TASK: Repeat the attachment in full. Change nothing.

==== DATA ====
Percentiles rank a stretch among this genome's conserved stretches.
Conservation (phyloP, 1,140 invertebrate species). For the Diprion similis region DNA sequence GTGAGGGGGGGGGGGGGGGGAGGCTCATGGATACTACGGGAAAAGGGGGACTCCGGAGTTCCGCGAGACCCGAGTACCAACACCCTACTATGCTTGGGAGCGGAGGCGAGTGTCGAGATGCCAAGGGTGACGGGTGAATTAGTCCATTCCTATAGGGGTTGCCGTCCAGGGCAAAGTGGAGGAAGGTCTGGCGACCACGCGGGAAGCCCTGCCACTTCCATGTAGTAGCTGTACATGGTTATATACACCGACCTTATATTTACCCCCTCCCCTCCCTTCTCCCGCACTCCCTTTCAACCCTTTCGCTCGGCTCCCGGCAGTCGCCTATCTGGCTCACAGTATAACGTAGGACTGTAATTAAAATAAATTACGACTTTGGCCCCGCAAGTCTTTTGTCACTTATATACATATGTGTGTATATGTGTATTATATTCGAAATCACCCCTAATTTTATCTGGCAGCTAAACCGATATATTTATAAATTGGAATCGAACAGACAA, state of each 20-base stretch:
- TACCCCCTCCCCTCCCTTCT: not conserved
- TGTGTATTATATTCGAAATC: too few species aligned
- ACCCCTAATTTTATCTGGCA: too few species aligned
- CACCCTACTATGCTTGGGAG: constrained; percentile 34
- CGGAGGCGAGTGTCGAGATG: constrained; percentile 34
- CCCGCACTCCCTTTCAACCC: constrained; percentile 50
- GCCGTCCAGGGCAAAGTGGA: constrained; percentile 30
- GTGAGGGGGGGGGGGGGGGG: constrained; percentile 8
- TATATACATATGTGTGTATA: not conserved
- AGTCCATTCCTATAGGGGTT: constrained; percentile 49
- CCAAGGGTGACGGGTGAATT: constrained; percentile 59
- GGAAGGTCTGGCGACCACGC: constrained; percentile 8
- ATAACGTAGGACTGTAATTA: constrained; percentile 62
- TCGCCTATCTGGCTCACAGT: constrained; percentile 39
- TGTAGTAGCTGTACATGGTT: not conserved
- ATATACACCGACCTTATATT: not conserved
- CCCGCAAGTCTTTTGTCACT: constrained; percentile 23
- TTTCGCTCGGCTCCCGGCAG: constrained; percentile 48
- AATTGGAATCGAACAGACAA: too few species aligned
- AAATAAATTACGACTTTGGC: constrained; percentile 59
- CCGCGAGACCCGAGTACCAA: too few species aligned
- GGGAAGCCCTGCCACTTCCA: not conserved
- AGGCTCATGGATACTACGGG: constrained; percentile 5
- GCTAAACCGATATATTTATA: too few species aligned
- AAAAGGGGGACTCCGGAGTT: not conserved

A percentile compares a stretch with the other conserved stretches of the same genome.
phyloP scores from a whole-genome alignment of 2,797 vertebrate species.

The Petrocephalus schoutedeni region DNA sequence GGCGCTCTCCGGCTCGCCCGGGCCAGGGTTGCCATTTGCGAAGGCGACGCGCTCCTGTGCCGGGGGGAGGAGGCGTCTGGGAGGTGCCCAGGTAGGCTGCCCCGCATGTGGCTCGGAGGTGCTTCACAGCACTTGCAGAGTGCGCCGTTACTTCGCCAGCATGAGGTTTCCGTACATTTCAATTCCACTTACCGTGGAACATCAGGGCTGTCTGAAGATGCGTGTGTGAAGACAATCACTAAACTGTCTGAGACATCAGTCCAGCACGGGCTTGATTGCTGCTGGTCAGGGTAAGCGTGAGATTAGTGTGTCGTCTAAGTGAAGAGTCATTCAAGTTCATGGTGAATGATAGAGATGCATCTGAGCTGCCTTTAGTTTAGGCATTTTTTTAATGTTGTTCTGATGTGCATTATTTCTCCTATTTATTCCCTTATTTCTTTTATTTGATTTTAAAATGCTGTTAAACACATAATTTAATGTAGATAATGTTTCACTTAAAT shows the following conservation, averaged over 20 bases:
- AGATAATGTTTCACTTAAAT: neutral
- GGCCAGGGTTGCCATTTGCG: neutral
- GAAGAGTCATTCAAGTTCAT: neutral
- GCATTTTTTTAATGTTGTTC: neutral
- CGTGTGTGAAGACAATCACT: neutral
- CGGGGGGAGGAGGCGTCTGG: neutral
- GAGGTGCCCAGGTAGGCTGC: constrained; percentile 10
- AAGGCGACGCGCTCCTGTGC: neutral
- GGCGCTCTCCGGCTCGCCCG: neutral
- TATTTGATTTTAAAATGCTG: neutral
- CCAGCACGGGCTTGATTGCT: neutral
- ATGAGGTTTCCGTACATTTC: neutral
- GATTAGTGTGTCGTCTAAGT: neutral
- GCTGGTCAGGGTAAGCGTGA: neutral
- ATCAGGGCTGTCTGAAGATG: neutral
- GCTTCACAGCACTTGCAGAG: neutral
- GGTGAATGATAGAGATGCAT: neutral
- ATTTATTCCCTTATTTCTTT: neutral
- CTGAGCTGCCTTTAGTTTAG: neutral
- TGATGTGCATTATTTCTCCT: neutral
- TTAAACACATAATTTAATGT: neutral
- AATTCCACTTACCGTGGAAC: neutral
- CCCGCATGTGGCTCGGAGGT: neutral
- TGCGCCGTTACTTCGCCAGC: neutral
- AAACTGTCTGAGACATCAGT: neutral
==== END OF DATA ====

Percentiles rank a stretch among this genome's conserved stretches.
Conservation (phyloP, 1,140 invertebrate species). For the Diprion similis region DNA sequence GTGAGGGGGGGGGGGGGGGGAGGCTCATGGATACTACGGGAAAAGGGGGACTCCGGAGTTCCGCGAGACCCGAGTACCAACACCCTACTATGCTTGGGAGCGGAGGCGAGTGTCGAGATGCCAAGGGTGACGGGTGAATTAGTCCATTCCTATAGGGGTTGCCGTCCAGGGCAAAGTGGAGGAAGGTCTGGCGACCACGCGGGAAGCCCTGCCACTTCCATGTAGTAGCTGTACATGGTTATATACACCGACCTTATATTTACCCCCTCCCCTCCCTTCTCCCGCACTCCCTTTCAACCCTTTCGCTCGGCTCCCGGCAGTCGCCTATCTGGCTCACAGTATAACGTAGGACTGTAATTAAAATAAATTACGACTTTGGCCCCGCAAGTCTTTTGTCACTTATATACATATGTGTGTATATGTGTATTATATTCGAAATCACCCCTAATTTTATCTGGCAGCTAAACCGATATATTTATAAATTGGAATCGAACAGACAA, state of each 20-base stretch:
- TACCCCCTCCCCTCCCTTCT: not conserved
- TGTGTATTATATTCGAAATC: too few species aligned
- ACCCCTAATTTTATCTGGCA: too few species aligned
- CACCCTACTATGCTTGGGAG: constrained; percentile 34
- CGGAGGCGAGTGTCGAGATG: constrained; percentile 34
- CCCGCACTCCCTTTCAACCC: constrained; percentile 50
- GCCGTCCAGGGCAAAGTGGA: constrained; percentile 30
- GTGAGGGGGGGGGGGGGGGG: constrained; percentile 8
- TATATACATATGTGTGTATA: not conserved
- AGTCCATTCCTATAGGGGTT: constrained; percentile 49
- CCAAGGGTGACGGGTGAATT: constrained; percentile 59
- GGAAGGTCTGGCGACCACGC: constrained; percentile 8
- ATAACGTAGGACTGTAATTA: constrained; percentile 62
- TCGCCTATCTGGCTCACAGT: constrained; percentile 39
- TGTAGTAGCTGTACATGGTT: not conserved
- ATATACACCGACCTTATATT: not conserved
- CCCGCAAGTCTTTTGTCACT: constrained; percentile 23
- TTTCGCTCGGCTCCCGGCAG: constrained; percentile 48
- AATTGGAATCGAACAGACAA: too few species aligned
- AAATAAATTACGACTTTGGC: constrained; percentile 59
- CCGCGAGACCCGAGTACCAA: too few species aligned
- GGGAAGCCCTGCCACTTCCA: not conserved
- AGGCTCATGGATACTACGGG: constrained; percentile 5
- GCTAAACCGATATATTTATA: too few species aligned
- AAAAGGGGGACTCCGGAGTT: not conserved

A percentile compares a stretch with the other conserved stretches of the same genome.
phyloP scores from a whole-genome alignment of 2,797 vertebrate species.

The Petrocephalus schoutedeni region DNA sequence GGCGCTCTCCGGCTCGCCCGGGCCAGGGTTGCCATTTGCGAAGGCGACGCGCTCCTGTGCCGGGGGGAGGAGGCGTCTGGGAGGTGCCCAGGTAGGCTGCCCCGCATGTGGCTCGGAGGTGCTTCACAGCACTTGCAGAGTGCGCCGTTACTTCGCCAGCATGAGGTTTCCGTACATTTCAATTCCACTTACCGTGGAACATCAGGGCTGTCTGAAGATGCGTGTGTGAAGACAATCACTAAACTGTCTGAGACATCAGTCCAGCACGGGCTTGATTGCTGCTGGTCAGGGTAAGCGTGAGATTAGTGTGTCGTCTAAGTGAAGAGTCATTCAAGTTCATGGTGAATGATAGAGATGCATCTGAGCTGCCTTTAGTTTAGGCATTTTTTTAATGTTGTTCTGATGTGCATTATTTCTCCTATTTATTCCCTTATTTCTTTTATTTGATTTTAAAATGCTGTTAAACACATAATTTAATGTAGATAATGTTTCACTTAAAT shows the following conservation, averaged over 20 bases:
- AGATAATGTTTCACTTAAAT: neutral
- GGCCAGGGTTGCCATTTGCG: neutral
- GAAGAGTCATTCAAGTTCAT: neutral
- GCATTTTTTTAATGTTGTTC: neutral
- CGTGTGTGAAGACAATCACT: neutral
- CGGGGGGAGGAGGCGTCTGG: neutral
- GAGGTGCCCAGGTAGGCTGC: constrained; percentile 10
- AAGGCGACGCGCTCCTGTGC: neutral
- GGCGCTCTCCGGCTCGCCCG: neutral
- TATTTGATTTTAAAATGCTG: neutral
- CCAGCACGGGCTTGATTGCT: neutral
- ATGAGGTTTCCGTACATTTC: neutral
- GATTAGTGTGTCGTCTAAGT: neutral
- GCTGGTCAGGGTAAGCGTGA: neutral
- ATCAGGGCTGTCTGAAGATG: neutral
- GCTTCACAGCACTTGCAGAG: neutral
- GGTGAATGATAGAGATGCAT: neutral
- ATTTATTCCCTTATTTCTTT: neutral
- CTGAGCTGCCTTTAGTTTAG: neutral
- TGATGTGCATTATTTCTCCT: neutral
- TTAAACACATAATTTAATGT: neutral
- AATTCCACTTACCGTGGAAC: neutral
- CCCGCATGTGGCTCGGAGGT: neutral
- TGCGCCGTTACTTCGCCAGC: neutral
- AAACTGTCTGAGACATCAGT: neutral